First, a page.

Thursday, October 19, 2017

Coast Survey, 1806

In 1806 US Representative Samuel W. Dana (Conn.), introduced a resolution instructing the House of Representatives’ Committee of Commerce and Manufactures to “inquire into the expediency of making provision for a survey of the coasts of the United States, designating the several islands, with the shoals and roads, or places of anchorage, within twenty leagues of any part of the shores of the United States.”

In the debate that ensued, Mr. Dana made this report:

"In 1802, an act was passed, authorizing a survey of Long Island Sound. In pursuance of that act, the Secretary of the Treasury caused a survey to be taken by two men, who appear to have been, what the act intended, intelligent and proper persons. And there has since been published a chart of the Sound, handsomely executed, on a large scale, which must, I presume, be regarded as convenient and valuable by those concerned in that branch of navigation.

"At the last session of Congress, an act was passed for another survey. It made provision for surveying the coast of North Carolina between Cape Hatteras and Cape Fear, with the shoals lying off or between those capes. I understand that measures have been taken for executing this act, but that the vessel employed in the service, and all the papers respecting the survey which had been made, had been lost near Ocracoke Inlet, in one of the desolating storms experienced on the coast in the course of the present year."

Dana must have been referring to the great storm of October, 1806. Among a number of vessels sunk, wrecked, or dismasted at Ocracoke was the Governor Williams. The following account was reported in The Wilmington Gazette, October 14, 1806:

"I have now to add, to the tale of destruction, the total loss of the immensely valuable, philosophical and mathematical instruments of Col Tatham, he yesterday put them on board the Governor Williams, for the purpose of having them conveyed to Newbern, and they are now buried with her in two fathom water...."

This month's Ocracoke Newsletter highlights several noteworthy staircases in historic island homes. To read the newsletter, and see photos, click here:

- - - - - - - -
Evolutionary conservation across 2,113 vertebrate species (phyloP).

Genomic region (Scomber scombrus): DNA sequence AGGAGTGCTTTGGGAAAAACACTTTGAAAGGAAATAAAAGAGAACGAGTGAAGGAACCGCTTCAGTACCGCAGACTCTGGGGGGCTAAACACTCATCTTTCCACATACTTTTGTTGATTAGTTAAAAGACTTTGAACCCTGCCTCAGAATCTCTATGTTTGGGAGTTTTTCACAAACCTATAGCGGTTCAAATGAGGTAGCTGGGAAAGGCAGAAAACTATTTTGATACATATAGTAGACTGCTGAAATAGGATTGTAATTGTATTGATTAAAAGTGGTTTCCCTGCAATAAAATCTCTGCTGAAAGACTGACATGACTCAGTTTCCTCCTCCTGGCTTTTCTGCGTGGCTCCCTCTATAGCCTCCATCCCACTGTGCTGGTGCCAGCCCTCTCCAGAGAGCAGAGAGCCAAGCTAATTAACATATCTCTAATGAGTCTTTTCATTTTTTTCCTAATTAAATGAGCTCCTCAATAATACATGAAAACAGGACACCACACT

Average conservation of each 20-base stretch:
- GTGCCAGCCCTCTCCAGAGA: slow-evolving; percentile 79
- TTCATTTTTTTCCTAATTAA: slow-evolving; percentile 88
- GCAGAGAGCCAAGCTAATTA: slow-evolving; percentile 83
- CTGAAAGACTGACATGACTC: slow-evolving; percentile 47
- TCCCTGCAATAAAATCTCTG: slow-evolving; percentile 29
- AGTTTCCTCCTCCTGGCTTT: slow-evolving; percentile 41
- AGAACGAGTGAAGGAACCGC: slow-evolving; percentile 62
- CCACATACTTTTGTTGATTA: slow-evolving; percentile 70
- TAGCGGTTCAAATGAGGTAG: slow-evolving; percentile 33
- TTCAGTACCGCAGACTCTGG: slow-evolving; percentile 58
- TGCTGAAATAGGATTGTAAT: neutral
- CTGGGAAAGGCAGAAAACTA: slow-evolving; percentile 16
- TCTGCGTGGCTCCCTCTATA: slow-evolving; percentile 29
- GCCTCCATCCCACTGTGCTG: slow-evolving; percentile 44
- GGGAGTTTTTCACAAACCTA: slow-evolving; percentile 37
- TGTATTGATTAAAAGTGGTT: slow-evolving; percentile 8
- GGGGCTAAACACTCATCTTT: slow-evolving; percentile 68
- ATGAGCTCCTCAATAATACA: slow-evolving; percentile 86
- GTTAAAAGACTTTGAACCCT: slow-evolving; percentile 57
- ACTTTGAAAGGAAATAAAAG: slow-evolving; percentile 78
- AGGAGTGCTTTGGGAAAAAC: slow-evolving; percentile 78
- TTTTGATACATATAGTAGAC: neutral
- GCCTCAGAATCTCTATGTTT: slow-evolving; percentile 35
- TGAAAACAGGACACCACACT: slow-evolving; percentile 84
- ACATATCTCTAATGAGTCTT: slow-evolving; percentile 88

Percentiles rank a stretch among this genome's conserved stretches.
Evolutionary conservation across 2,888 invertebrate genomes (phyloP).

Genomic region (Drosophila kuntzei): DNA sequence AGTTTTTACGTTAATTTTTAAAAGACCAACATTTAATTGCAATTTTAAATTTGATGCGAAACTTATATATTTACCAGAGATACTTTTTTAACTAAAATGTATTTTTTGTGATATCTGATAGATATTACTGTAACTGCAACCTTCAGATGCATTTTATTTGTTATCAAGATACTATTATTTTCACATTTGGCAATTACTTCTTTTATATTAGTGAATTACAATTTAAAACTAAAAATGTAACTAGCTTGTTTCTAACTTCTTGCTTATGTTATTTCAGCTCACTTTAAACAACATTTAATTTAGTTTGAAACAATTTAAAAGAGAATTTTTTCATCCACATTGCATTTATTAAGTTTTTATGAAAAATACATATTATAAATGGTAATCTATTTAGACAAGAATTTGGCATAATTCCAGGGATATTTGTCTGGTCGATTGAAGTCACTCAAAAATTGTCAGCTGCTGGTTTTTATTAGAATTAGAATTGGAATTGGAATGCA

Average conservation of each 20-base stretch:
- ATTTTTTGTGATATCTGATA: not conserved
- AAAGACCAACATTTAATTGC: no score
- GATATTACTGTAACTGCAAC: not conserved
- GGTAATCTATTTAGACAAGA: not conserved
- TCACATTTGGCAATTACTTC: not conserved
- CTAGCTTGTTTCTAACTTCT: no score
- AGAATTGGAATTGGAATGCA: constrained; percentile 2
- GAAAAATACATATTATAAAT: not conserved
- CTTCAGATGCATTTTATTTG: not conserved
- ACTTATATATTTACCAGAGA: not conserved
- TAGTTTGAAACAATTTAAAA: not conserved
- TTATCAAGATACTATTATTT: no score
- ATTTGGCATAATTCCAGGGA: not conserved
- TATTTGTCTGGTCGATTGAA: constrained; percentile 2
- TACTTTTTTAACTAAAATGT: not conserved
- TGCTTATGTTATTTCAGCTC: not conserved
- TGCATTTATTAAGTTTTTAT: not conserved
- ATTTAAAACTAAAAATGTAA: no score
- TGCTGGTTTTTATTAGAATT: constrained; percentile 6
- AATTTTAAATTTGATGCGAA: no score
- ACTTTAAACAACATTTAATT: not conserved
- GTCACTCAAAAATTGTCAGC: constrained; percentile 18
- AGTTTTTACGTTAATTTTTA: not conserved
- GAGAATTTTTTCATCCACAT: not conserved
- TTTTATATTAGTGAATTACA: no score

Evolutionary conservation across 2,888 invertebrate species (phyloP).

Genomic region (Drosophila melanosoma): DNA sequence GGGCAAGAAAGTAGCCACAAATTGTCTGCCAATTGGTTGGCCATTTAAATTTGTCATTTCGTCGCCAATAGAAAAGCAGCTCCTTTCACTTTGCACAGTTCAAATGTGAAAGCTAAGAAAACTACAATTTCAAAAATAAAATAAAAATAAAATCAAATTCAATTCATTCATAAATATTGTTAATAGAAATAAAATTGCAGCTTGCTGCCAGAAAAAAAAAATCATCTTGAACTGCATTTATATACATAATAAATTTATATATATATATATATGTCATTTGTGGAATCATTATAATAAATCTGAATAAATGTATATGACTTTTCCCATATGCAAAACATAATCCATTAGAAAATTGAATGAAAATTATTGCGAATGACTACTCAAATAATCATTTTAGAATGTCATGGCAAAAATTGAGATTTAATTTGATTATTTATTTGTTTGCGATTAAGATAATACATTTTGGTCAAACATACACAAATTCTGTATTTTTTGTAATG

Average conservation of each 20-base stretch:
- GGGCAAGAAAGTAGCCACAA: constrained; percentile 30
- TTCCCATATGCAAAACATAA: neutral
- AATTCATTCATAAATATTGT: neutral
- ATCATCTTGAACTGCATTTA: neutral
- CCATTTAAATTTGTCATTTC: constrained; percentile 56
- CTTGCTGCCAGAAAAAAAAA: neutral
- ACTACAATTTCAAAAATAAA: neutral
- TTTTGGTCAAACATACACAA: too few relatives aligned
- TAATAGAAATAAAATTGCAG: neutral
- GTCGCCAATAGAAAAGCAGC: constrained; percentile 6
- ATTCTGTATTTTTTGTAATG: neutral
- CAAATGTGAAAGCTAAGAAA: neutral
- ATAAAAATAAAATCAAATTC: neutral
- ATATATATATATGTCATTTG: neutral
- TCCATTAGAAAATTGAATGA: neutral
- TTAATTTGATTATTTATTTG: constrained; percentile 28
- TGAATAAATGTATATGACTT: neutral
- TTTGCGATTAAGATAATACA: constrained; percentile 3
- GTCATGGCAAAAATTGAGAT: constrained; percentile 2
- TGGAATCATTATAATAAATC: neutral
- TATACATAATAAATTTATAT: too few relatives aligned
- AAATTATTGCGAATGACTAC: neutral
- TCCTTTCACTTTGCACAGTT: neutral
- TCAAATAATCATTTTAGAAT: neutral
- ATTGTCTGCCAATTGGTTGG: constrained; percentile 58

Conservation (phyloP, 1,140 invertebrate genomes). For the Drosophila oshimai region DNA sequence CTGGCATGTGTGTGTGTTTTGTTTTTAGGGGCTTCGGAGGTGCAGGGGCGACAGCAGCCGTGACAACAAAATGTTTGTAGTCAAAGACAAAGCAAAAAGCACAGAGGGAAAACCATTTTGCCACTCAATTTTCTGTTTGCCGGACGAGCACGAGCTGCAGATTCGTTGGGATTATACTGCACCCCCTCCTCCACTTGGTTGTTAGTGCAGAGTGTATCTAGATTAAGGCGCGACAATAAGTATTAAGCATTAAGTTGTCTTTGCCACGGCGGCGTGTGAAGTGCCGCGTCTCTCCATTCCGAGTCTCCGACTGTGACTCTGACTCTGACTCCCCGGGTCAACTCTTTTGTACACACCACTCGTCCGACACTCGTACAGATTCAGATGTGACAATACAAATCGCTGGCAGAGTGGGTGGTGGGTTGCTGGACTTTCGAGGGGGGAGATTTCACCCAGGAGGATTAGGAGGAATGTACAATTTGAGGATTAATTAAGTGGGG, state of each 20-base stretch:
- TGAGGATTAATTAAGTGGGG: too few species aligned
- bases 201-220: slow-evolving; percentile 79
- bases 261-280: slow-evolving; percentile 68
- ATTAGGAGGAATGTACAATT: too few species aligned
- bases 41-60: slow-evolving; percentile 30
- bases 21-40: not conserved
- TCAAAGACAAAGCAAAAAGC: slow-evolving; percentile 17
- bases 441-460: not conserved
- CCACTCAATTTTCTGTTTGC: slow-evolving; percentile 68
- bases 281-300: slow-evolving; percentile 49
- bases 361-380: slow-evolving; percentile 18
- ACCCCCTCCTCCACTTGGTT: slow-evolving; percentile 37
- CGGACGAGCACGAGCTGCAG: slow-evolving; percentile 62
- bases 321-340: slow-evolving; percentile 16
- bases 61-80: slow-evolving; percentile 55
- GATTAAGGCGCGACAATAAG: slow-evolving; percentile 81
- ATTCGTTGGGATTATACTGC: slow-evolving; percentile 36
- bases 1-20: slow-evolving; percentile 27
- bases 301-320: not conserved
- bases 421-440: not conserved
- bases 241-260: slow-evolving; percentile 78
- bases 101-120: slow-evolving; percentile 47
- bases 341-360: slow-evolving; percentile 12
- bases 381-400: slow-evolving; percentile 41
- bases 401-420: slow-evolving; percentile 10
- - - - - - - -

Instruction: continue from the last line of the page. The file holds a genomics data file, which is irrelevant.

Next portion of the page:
1. Anonymous9:04 AM

    So many chilling images from the past of tall ships run aground are seen after a simple internet query. I however was unable to locate a listing of shipwrecks which mention the Gov Williams. Now a days one most often reads about raggedy unseaworthy "vessels" overbooked with dehydrated passengers jumping ship upon landfall to seek asylum in another nation. Victims of lies, escaping a life of misery and thus willing to gamble their life savings on an uncertain future. But I did read the 1996 discovery of the Queen Anne's Revenge had a syringe on board- for a specific purpose. Ouch!

    1. The story of the Governor Williams is told in Sonny Williamson's book, "Shipwrecks of Ocracoke Island," pp. 20-21 (The October 1806 Storm), and in David Stick's book, "The Outer Banks of North Carolina," p. 81.

    2. Anonymous9:01 AM

      I am a bit confused. If one reads this blog entry one may think everything went down with the ship. However after an internet query "survey of Cape Hatteras and Cape Fear 1806" results list two books on the topic. One published by a university of Georgia professor. Mere snippets of the book are available as a preview. At first this reader was curious as to the location of the shipwreck then this reader wanted to know if a survey existed at all. Perhaps it is read into a congressional report because it begs the question as to the location of the source material from 1806 for a book published in 1972. Thank you for this exercise in Fact Finding 101-- a class that made an impression on me to this day.

    3. I am not familiar with the books you located. My information comes from The Wilmington Gazette, October 14, 1806.


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